Why do we age? Is aging inevitable? Will advances in medical knowledge allow us to extend the human lifespan beyond its present limits? Because growing old has long been the one irreducible reality of human existence, these intriguing questions arise more often in the context of science fiction than science fact. But recent discoveries in the fields of cell biology and molecular genetics are seriously challenging the assumption that human lifespans are beyond ourcontrol.
With such discoveries in mind, noted cell biologist William R. Clark clearly and skillfully describes how senescence begins at the level of individual cells and how cellular replication may be bound up with aging of the entire organism. He explores the evolutionary origin and function of aging, the cellular connections between aging and cancer, the
parallels between cellular senescence and Alzheimer's disease, and the insights gained through studying human genetic disorders-such asWerner's syndrome-that mimic the symptoms of aging.
Clark also explains how reduction in caloric intake may actually help increase lifespan, and how the destructive effects of oxidative elements in the body may be limited by the consumption of antioxidants found in fruits and vegetables.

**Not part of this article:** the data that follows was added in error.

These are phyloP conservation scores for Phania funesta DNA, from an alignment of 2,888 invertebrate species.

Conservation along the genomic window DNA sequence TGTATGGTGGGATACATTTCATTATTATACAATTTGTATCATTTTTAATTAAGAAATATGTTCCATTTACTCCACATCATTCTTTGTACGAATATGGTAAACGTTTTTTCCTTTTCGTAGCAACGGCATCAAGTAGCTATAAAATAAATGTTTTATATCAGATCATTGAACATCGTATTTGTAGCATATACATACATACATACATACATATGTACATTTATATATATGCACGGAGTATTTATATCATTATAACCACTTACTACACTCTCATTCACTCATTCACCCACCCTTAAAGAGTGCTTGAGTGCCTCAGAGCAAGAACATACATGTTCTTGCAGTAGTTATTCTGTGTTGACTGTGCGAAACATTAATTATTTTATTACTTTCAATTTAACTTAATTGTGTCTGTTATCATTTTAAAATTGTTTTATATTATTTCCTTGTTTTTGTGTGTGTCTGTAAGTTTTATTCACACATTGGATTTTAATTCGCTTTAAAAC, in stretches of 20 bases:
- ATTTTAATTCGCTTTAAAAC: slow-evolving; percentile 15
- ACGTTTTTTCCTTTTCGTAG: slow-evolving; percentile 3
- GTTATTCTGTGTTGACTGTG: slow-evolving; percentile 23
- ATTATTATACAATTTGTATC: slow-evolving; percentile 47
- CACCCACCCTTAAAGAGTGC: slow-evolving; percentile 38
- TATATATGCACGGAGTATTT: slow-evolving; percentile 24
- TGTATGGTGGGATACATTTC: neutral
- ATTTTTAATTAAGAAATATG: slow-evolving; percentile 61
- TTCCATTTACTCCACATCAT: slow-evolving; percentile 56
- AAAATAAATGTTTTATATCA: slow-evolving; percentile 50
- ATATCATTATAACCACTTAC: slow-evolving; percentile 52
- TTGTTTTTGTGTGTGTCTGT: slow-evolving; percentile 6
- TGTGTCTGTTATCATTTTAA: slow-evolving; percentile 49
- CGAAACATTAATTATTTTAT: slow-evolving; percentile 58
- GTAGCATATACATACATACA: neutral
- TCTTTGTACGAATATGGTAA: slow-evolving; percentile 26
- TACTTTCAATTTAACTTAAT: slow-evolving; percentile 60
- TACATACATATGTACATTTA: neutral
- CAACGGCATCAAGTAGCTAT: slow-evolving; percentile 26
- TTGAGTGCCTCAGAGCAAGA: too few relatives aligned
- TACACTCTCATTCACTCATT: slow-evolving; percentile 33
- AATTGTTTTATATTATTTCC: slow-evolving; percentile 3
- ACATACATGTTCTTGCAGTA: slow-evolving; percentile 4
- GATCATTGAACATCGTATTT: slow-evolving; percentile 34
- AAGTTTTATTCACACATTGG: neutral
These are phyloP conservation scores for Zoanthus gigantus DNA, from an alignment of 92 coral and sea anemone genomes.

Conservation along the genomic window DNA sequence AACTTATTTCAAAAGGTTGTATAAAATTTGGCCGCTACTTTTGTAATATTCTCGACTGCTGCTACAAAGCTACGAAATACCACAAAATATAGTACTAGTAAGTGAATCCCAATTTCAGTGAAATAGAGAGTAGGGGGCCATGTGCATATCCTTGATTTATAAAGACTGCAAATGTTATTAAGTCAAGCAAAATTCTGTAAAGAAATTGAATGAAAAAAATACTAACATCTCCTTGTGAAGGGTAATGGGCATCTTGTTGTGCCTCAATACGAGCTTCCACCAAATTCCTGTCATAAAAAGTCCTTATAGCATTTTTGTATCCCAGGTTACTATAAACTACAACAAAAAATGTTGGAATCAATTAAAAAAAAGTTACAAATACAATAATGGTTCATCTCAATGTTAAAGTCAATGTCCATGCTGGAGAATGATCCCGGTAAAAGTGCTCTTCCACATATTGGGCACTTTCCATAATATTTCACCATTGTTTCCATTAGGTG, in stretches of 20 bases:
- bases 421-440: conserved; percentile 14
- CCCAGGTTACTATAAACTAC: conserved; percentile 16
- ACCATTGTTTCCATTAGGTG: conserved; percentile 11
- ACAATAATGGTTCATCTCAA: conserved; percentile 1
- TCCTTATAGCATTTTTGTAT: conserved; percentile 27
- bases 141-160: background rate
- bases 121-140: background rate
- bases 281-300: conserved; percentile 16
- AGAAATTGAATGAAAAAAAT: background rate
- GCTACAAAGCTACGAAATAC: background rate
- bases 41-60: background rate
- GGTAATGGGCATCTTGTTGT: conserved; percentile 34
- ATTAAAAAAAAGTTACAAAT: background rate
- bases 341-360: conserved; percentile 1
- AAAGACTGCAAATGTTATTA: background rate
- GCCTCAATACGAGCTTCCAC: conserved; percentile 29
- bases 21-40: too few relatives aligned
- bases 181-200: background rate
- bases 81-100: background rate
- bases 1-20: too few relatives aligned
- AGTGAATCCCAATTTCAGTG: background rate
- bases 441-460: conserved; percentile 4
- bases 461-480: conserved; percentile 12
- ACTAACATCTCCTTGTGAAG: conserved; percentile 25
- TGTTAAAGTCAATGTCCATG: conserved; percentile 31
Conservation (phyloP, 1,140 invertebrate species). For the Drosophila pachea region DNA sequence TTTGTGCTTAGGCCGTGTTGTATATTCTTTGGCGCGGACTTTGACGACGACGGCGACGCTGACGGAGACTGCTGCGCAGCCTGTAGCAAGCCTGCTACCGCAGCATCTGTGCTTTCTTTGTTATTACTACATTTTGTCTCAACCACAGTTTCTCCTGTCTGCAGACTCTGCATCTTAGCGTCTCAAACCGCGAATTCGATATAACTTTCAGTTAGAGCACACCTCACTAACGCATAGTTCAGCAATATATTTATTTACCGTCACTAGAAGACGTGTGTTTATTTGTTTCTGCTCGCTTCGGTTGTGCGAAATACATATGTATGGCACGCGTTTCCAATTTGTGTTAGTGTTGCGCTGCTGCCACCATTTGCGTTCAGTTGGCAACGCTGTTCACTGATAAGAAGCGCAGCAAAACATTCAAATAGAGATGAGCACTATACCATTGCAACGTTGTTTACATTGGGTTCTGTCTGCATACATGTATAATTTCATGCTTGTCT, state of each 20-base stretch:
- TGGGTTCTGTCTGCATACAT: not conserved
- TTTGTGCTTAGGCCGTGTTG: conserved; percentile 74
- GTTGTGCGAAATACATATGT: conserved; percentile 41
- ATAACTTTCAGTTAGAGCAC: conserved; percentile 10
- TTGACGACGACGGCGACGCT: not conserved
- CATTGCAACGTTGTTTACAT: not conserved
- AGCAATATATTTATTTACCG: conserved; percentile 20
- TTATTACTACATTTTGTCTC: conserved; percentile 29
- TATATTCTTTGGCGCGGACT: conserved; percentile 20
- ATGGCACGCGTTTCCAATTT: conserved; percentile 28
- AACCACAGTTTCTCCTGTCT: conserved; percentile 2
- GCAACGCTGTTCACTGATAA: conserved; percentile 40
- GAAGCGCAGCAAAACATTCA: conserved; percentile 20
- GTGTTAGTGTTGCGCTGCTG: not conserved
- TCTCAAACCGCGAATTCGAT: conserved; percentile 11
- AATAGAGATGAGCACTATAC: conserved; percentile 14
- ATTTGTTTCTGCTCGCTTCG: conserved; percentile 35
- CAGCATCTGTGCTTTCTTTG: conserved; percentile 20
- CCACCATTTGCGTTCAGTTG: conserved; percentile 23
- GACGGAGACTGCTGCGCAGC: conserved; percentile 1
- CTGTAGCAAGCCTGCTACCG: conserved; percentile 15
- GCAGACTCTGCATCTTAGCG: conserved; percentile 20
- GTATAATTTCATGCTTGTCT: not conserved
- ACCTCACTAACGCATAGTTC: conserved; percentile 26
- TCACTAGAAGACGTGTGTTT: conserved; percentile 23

In a finalchapter, Clark considers the social and economic aspects of living longer, the implications of gene therapy on senescence, and what we might learn about aging from experiments in cloning. This is a highly readable, provocative account of some of the most far-reaching and controversial questions we are likely to ask in the next century.
"Clark effortlessly takes readers from the simple to the complex, from a discussion of single-celled organisms to human beings.... He also does a nice job of exploring the causes of Alzheimer's disease, various forms of cancer and an array of genetic disorders that afflict the young by making them age prematurely.... Neatly informative."-Publishers Weekly
"Why in spite of healthy, well-fed, well-watered lives do people age and die?
The well-informed physician-researcher, William R. Clark, excitedly reveals new studies of progeric and normal mammals as he tracks the inevitable corollary to human life: the inexorable rhythmic march to human death."-Lynn Margulis, Distinguished University Professor, Department of Geosciences, University of Massachusetts, Amherst and co-author of What is Life" and What isSex"
"Fascinating and informative.... One of the book's most engaging elements is Clark's ability to show how scientists think about problems and approaches in the field."-Booklist